Friday, November 16, 2012

The Tower of Power

Directly above is the "Tower of Power".  This is a 20' obelisk that our carpenters (Dave, Jim, Bob and Vern ) built over the past couple of weeks.  The overall intent was to build three of these over the winter for the gardens next year but after their prototype was finished, we thought, "Why don't we get this out in the gardens and sling some lights on it!?"  Above is the final product but there were seven of us working on this for a couple hours this morning.  We hauled the obelisk to the reception garden in two sections, secured them together and attached 24 strands of bright, C9 lights.  Getting this structure up and secured was challenging but ultimately, everything worked out well and we only broke two bulbs in the process.  This obelisk will be a real focal point in that garden and they'll be no missing this bright centerpiece.  Thanks to Marv, Terry and Big John who, along with carpenters mentioned above (sans Bob), did a great job on getting this element prepared and secured.  We're still not sure if we're required to install a blinking red light at the top for low flying aircraft...

We attracted an audience for the erecting of the Tower of Power which included Mary, Kris, Rollie, Bev and Ron W., and many others.  You can actually see the top of this structure from the main parking lot as it peaks over our 16' arborvitate (Thuja) hedge.  Our volunteers today included Dave, Vern and Jim who were a huge help with this obelisk this morning.  Vern stayed to work on some other projects and we later saw Dr. Gredler, Rollie, Karen M., Janice and many others.  It was a rare day in that we didn't have any traditional gardening volunteers but our primary focus was certainly finishing the HLS which we'll continue to test next week.  Directly below is the late season "look" of the 'Northwind' perennial switch grass (Panicum virgatum).  From Roy Diblik at Northwind Perennial Farm, this stalwart, upright grass can get 7'+ in the summer and has some nice winter durability and will stay upright thru even some of the harshest snow storms.  The next photo down shows the late season color of our 'Jazz' little bluestem (Schizachyrium scoparium) which is another nice selection from Brent Horvath of Intrinsic Perennials.  This variety is quite upright with good fall/winter coloration.  Many selections are floppy but I'm quite impressed with 'Jazz' which also seems a bit more compact at 30" or so.  The third photo down shows some of our prairie this morning which is still quite beautiful (and attractive for birds).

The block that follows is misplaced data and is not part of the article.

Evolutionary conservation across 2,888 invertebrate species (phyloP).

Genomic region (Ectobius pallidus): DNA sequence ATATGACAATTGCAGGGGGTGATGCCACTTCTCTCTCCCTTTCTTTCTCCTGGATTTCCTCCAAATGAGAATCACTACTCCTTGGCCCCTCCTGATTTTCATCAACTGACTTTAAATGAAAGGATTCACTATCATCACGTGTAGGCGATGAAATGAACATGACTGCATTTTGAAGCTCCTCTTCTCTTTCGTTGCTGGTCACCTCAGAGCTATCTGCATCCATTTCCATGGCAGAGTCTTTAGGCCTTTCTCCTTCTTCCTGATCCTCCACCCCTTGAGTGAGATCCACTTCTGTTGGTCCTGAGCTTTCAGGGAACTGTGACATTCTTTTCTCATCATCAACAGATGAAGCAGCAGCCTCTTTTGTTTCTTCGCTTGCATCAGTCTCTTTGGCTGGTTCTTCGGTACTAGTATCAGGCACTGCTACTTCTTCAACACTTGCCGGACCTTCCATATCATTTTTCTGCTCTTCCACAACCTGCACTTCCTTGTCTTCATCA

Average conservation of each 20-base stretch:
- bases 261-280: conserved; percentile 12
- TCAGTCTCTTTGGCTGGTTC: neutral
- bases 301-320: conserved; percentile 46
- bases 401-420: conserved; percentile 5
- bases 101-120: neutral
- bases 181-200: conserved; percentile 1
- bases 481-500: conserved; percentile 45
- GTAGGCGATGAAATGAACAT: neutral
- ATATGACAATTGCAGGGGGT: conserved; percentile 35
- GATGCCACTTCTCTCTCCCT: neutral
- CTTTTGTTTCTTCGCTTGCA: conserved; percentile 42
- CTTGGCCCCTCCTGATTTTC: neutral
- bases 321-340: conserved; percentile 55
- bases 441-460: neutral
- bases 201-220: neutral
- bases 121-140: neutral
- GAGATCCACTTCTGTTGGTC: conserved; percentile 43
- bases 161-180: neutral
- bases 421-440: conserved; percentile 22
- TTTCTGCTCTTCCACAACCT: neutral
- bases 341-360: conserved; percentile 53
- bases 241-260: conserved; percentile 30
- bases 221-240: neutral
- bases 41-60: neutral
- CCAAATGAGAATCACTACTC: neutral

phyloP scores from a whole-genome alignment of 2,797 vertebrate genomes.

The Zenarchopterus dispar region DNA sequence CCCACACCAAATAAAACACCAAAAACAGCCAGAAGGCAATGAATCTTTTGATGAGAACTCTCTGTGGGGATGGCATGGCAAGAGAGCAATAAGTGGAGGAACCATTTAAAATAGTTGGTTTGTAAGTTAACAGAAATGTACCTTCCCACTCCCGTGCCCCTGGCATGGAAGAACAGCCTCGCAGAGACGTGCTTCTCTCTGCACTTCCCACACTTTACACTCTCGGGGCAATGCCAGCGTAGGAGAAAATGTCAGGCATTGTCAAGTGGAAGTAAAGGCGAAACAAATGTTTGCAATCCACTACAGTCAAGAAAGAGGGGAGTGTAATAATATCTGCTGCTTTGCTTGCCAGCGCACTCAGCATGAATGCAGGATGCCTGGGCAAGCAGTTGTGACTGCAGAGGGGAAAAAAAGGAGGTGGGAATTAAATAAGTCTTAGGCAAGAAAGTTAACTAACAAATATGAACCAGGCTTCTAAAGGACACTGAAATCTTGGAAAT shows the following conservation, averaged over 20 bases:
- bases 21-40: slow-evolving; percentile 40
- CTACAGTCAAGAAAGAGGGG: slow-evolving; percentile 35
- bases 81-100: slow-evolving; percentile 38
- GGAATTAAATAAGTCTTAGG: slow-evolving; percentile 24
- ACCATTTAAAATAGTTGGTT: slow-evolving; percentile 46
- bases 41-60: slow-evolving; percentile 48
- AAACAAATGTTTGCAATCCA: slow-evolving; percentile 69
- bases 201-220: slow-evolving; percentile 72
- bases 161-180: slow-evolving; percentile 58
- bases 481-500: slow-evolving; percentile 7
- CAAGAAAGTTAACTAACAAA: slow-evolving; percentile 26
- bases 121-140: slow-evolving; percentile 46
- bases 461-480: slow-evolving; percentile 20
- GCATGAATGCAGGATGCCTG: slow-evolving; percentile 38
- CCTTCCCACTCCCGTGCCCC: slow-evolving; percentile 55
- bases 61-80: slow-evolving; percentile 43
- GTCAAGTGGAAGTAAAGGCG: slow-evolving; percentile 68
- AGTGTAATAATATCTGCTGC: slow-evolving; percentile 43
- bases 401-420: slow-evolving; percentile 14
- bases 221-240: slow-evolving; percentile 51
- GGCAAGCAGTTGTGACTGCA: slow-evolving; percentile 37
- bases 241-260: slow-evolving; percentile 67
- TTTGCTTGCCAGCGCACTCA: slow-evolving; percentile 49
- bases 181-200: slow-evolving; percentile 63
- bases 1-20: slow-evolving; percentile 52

Aside from our big project this morning, the staff had plenty of other HLS work.  Marianne continued working on both her 1/2 gallon milk jug luminaries and on many of the dangling icicle lights.  She has a good system which continues to work well for securing and powering up these various HLS features.  Marv and Terry also wired up some of our last displays, secured small trees in some of our containers and worked on some odds and ends to finish up the day.  Big John secured the last of our donated spruces (Picea) out in the gardens and diced up the remainder for greens which we'll use next week.  John also put the last of our lights out on some trees in the arboretum.  We literally have about 97% of all HLS lights, displays, etc. out in the gardens for a record number of lights and certainly our best HLS yet.  I hope the weather cooperates.  Kudos to the grounds staff for another job well done and special thanks to Marv, Terry and Marianne who finished today as well as Janice and Pat who finished two weeks ago.  The entire year was a success out in the gardens. The ornamental bark directly below is from the Tanyosho pine (Pinus densiflora 'Umbraculifera') near the sunken garden.  I've seen 40' tall specimens of this tree at the Morton Arboretum (Lisle, IL) and the bark just keep getting redder and better!  The next photo down shows the brilliant yellow needles of the golden lodgepole pine (Pinus contorta var. latifolia 'Chief Joseph') in the alpine garden.  This specimen, although still quite small, is certainly an eyecatcher.  The third photo down shows the "pinky-orange" fall coloration of the golden creeping Jenny (Lysimachia nummularia).  This vigorous, perennial groundcover will hold color most of the winter but new, brilliant growth will emerge in April.  The bottom photo is from yesterday afternoon and shows our "guardian angel" Tom, who has always been helpful with anything electrical and will hopefully be the hero of the HLS next week when he helps me balance the electrical loads throughout the gardens.  Yesterday he was replacing four stubborn outlets throughout the gardens.

No comments: